The answer is $6.51 per gallon of diesel. At that price, EV busses become economically viable.

So, this was a pretty bad idea…

From the sole perspective of minimizing money spent on busses, you're right. However, there are numerous reasons the idea holds merit beyond the savings.

  • If we wanted to convince more companies to get into the battery game, it would create demand.
  • The large orders could also help industrial battery manufacturing reach scales that could reduce battery prices for other scenarios.
  • Or, we could turn the whole thing into an R&D fest by offering the contract to provide the batteries to anyone who can design a solution that has the same energy storage but at half the weight ($20,000,000,000 would provide a goodly amount of motivation and instant scale in manufacturing).
  • Exposing kids to fewer noxious gases may also have some value
  • And quite a few more if you exercise a little imagination

If the Economics Are That Bad, Why Are There Electric Cars?

The economics of the bus don't apply to cars.

Remember how busses are big and need to drive far? Those are problems. Adding all the batteries to move the bus 100 miles makes the bus a lot heavier, meaning our batteries need batteries. At the end of that cycle, 25% of the bus's weight is batteries.

Remember those plug-in Ford C-Maxes? They can comfortably go 20 miles on electricity with a 7.6 kWh battery. The car weighs almost 2,000 pounds and that volume of battery probably weighs about 100 pounds (extrapolating from other batteries). That's a mere 5% of the weight.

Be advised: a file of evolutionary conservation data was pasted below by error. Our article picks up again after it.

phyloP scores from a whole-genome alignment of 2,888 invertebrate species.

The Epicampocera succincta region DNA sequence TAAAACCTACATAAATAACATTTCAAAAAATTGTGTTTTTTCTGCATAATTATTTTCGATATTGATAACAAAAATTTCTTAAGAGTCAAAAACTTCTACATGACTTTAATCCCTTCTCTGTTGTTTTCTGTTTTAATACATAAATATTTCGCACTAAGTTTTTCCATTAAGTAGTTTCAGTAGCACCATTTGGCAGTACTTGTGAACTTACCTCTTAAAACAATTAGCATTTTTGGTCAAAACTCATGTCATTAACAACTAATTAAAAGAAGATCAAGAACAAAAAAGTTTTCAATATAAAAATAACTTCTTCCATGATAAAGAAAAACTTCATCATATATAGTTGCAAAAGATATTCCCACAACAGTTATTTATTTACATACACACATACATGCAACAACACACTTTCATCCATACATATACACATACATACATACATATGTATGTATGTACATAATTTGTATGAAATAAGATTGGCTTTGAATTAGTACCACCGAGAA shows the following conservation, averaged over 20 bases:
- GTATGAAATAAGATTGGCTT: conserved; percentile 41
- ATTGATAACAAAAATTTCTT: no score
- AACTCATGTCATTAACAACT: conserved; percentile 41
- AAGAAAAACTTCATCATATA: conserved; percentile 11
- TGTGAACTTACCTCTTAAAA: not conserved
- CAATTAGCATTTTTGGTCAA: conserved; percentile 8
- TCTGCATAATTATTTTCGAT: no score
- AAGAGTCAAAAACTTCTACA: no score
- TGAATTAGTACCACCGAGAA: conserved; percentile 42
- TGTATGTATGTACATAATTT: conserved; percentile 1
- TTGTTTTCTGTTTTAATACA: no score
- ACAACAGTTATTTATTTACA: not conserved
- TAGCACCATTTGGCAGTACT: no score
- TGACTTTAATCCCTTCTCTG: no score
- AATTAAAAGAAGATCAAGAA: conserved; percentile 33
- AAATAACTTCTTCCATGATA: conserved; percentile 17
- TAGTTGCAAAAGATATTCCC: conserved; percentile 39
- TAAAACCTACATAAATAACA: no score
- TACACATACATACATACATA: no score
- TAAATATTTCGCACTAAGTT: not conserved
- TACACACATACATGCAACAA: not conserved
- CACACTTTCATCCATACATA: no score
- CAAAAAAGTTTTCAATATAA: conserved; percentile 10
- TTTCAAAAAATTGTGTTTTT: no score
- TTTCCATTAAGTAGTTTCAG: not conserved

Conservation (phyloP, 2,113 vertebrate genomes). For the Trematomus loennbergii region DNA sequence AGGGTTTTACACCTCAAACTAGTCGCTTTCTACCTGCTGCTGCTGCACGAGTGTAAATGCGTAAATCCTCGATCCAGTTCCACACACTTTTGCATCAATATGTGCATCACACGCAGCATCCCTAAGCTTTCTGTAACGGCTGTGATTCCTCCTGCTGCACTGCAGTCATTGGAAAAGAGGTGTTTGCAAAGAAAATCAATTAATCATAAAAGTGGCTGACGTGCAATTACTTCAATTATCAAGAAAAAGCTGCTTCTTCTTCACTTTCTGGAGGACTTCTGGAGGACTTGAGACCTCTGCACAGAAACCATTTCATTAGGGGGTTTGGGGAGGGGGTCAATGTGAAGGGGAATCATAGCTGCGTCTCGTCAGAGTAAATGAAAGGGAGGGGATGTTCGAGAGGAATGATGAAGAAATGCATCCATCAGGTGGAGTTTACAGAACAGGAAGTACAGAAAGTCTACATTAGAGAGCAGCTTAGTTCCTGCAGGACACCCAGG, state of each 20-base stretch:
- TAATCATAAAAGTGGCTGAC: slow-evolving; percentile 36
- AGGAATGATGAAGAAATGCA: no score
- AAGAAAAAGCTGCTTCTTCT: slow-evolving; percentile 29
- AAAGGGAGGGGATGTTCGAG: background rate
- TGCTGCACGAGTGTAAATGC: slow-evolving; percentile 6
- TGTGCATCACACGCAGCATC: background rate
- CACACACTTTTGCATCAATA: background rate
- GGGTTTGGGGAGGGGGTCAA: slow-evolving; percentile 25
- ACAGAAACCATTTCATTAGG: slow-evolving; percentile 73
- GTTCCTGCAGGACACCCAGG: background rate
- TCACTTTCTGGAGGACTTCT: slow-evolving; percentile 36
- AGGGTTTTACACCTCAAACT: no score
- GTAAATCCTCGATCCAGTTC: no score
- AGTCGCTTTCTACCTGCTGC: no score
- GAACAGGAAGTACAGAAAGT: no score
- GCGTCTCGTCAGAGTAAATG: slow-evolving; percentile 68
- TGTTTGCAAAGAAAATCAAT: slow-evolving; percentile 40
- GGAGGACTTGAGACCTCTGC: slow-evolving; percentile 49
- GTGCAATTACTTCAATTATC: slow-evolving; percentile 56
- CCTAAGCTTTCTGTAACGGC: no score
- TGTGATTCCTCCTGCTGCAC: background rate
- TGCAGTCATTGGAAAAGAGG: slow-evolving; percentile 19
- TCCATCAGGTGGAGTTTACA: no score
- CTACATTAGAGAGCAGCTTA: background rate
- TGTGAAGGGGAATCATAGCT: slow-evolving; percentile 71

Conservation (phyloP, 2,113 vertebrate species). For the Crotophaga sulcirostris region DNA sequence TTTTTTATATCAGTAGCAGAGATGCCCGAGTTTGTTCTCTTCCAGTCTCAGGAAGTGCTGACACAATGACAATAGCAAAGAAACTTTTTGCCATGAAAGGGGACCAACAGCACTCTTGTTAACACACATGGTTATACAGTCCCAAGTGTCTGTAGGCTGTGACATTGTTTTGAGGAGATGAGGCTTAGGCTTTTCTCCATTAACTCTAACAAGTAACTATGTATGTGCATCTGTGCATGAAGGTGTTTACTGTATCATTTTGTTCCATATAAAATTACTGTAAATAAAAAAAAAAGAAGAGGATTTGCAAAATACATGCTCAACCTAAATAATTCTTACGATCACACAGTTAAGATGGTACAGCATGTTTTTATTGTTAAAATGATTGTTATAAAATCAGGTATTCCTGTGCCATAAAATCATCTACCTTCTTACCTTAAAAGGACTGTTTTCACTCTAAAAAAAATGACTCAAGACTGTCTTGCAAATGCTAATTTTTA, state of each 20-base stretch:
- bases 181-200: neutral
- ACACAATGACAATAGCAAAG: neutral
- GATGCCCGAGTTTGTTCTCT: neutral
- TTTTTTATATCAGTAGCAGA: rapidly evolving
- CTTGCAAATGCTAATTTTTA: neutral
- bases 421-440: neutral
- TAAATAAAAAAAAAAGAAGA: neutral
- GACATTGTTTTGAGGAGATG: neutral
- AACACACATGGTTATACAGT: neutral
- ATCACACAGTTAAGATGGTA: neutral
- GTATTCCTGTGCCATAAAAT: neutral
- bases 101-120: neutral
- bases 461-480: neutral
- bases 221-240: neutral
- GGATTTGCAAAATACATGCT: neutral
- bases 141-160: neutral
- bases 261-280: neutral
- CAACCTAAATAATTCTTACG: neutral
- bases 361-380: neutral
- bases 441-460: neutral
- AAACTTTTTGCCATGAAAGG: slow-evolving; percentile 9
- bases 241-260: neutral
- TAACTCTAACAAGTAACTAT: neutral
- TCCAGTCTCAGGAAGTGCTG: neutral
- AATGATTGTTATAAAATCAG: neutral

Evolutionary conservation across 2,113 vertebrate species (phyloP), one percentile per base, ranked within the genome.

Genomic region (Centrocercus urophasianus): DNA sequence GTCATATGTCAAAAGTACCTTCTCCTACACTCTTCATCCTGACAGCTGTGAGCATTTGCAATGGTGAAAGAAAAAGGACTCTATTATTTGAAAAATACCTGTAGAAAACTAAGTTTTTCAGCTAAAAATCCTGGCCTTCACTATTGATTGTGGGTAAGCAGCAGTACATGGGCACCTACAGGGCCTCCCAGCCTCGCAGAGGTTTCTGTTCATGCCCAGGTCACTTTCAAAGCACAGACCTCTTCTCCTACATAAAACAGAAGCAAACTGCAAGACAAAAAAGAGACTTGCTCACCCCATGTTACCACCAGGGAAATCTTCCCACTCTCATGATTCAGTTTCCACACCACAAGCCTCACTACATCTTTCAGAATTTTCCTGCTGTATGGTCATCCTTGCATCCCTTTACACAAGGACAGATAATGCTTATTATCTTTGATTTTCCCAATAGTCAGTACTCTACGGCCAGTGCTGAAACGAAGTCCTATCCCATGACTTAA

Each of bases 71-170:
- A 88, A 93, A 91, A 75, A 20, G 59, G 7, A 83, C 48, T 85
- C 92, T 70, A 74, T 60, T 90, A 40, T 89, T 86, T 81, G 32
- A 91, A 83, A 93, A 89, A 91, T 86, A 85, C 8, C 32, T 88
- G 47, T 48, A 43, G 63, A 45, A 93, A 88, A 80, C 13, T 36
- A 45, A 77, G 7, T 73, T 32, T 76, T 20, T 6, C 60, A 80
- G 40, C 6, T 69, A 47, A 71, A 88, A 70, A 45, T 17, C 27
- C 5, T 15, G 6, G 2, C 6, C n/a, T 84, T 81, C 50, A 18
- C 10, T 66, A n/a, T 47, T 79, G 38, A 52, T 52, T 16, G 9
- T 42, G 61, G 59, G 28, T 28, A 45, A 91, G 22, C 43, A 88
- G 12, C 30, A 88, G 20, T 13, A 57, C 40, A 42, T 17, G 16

Plug-in hybrids make a great deal of sense as long as their typical use is short distances for personal transportation. Those conditions can leverage a small battery and allow zero burning of gasoline. And, because we're not using 25% of our energy to move batteries, a car's break even with gasoline is in the middle to upper $2 a gallon range.

Of course, all this talk of "breaking even" assumes that saving money is the only reason to do the right thing and use fewer resources.


Variable Calculation Value
Battery Weight Budget = 4.00 (Ton)
Weight of Occupied Bus (16.70) + (4.00) (Ton) = 20.70 (Ton)
Average Daily Miles (66.67) (Mile) = 66.67 (Miles)
Ton Miles per kWh (5.13) ((Ton) × (Mile)) ÷ (kWh) = 5.13 ((Ton) × (Mile)) ÷ (kWh)
Target Range (100) (Mile) = 100.00 (Mile)
Extra Range 100.00) − (66.67) (Mile) = 33.33 (Mile)